Another example of a myth is the Brexit dividend, the GBP 39bn bill (amount which has become lower after the extension of article 50) that the new PM intends to use to finance his expansionary fiscal plans that would “lubricate” the departure from the EU. But the Brexit bill is not a lump sum payment. Instead it consists of various liabilities formalized in existing contracts that run up to 2064. The only savings the UK could make post-Brexit are on the 8bn GBP net contribution to the EU budget in 2020. As a matter of fact, a hard Brexit comes at a fiscal cost. The Office for Budget Responsibility indicated in the Fiscal Risks Report of 18 July that a hard Brexit would increase borrowing by GBP 30bn a year as of 2020-2021. These Brexit myths mean that the new PM will be confronted with a reality check soon and will then be forced to either back down on his intentions or opt for a hard Brexit on 31 October.
Time is not on Johnson’s side
The new PM wants to “crack” Brexit in 99 days. However, Johnson’s time constraint is even tighter than that. With both the EU and the UK parliaments on vacation in August and the EU Summit on the course of Brexit scheduled for 17-18 October, the PM has a maximum of six weeks to deliver Brexit. Theresa May did not manage to do that in three years, and one of her main hurdles was the British Parliament. Boris Johnson faces the same unfavorable parliamentary arithmetic. Actually, the thin majority of three seats that the Conservatives enjoyed in Parliament has only been getting thinner and could be reduced to one after the Brecon and Radnorshire by-election on 1 August. On top of that, the number of Tory MPs that have stated their intention to vote against the government as an option of last resort to prevent a no-deal Brexit has been increasing—and their number is likely to be swelled by the ministers that Johnson fired on his first day in office. Tory MPs opposing a no-deal Brexit have recently flexed their muscle and managed to amend the Northern Ireland Executive Formation Bill to make it harder for the new PM to prorogue Parliament in October. Similar interventions are expected if the PM sets course for a hard Brexit.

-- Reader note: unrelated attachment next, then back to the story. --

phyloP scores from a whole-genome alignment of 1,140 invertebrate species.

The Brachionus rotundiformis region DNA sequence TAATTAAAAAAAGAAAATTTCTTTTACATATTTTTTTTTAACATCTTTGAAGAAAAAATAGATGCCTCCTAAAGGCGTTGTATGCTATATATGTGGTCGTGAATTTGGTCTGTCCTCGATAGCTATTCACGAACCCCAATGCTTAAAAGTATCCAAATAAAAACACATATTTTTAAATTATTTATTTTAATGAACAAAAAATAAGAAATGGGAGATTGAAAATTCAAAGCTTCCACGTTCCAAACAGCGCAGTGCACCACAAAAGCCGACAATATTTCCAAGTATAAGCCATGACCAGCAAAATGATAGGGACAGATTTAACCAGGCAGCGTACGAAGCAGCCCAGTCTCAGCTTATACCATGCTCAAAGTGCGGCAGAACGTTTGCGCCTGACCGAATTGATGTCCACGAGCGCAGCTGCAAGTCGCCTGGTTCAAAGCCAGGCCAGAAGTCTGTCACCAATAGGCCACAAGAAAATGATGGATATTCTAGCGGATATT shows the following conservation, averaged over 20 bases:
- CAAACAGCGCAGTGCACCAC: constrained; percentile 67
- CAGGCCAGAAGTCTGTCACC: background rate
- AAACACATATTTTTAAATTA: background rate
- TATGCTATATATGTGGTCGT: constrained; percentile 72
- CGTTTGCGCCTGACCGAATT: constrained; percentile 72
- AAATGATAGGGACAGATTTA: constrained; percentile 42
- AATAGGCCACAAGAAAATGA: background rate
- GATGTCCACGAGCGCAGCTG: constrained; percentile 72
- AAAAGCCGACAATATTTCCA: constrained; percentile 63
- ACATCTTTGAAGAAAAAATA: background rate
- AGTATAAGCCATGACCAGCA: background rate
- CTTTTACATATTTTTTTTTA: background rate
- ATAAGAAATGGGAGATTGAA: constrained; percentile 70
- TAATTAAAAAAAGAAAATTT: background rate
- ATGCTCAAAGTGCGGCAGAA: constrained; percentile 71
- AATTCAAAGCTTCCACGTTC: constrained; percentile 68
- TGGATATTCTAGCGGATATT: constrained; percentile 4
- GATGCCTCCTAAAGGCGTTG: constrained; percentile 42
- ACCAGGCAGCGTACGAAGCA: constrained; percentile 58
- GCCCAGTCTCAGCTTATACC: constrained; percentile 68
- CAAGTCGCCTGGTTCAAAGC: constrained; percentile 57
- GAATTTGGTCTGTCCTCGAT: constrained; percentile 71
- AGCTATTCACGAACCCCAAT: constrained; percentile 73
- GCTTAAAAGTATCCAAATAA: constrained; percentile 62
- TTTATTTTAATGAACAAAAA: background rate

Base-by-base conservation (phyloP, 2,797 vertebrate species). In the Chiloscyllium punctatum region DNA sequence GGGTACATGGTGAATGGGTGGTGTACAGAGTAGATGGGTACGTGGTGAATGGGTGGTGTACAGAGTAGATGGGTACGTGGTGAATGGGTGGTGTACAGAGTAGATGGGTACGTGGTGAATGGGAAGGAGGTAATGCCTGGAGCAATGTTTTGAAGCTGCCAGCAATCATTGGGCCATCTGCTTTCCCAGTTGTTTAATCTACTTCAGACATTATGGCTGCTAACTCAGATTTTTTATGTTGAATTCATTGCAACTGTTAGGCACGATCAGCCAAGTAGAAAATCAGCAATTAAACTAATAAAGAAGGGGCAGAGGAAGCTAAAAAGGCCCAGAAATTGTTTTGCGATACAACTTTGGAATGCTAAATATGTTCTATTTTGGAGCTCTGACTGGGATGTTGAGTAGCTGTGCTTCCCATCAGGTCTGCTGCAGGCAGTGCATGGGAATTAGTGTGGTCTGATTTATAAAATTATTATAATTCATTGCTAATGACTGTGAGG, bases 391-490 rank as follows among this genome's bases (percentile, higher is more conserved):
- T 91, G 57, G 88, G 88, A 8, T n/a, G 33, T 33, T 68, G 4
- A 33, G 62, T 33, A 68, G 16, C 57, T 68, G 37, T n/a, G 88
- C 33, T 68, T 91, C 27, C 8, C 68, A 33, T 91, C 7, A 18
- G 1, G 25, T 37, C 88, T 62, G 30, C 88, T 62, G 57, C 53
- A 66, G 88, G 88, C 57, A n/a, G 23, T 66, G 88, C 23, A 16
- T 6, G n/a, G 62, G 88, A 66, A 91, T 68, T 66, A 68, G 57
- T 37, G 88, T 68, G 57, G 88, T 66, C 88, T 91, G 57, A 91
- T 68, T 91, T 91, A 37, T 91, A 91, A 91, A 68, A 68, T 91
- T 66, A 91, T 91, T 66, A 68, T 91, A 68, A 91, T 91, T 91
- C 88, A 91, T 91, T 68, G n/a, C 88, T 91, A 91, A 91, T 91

Brexit to get messier
We see a third extension of article 50 as the most likely outcome on 31 October, but the odds of a hard Brexit remain uncomfortably high given the fact that Johnson’s plans to negotiate a better deal that excludes the Irish backstop are poised to fail. Opting for a hard Brexit will face the opposition of the British Parliament, a gridlock that can only be resolved by an early general election or a second referendum. The first option seems more likely at the moment, as the numbers in Parliament seem to be there to topple the government through a confidence vote. Actually, Johnson himself might call a snap election emboldened by recent polls that place the Conservative party in the lead again. There are some omens that Boris Johnson might be preparing to campaign on a no-deal ticket. However, polls place the four largest parties at a close distance from one another, so the chances of a hung Parliament after elections are high. Johnson might forms an alliance with the Brexit party, which does not seem inconceivable but still does not add up to a majority. An alliance in the Remain camp, on the other hand, looks less likely. Either way, none of the blocks can form a majority
All in all, the outcome of the Brexit will remain very uncertain in the coming months and the odds of a hard Brexit in October remain uncomfortably high. We do see a third extension as more likely though, pushing the Brexit decision into 2020. We still see three possible outcomes in 2020. However, the odds of any of these outcomes materializing are closely tied, with an orderly Brexit slightly more likely than a Bremain or a hard Brexit. The reason for this very uncertain outlook is the high degree of polarization in the UK, visible both among the population and in politics.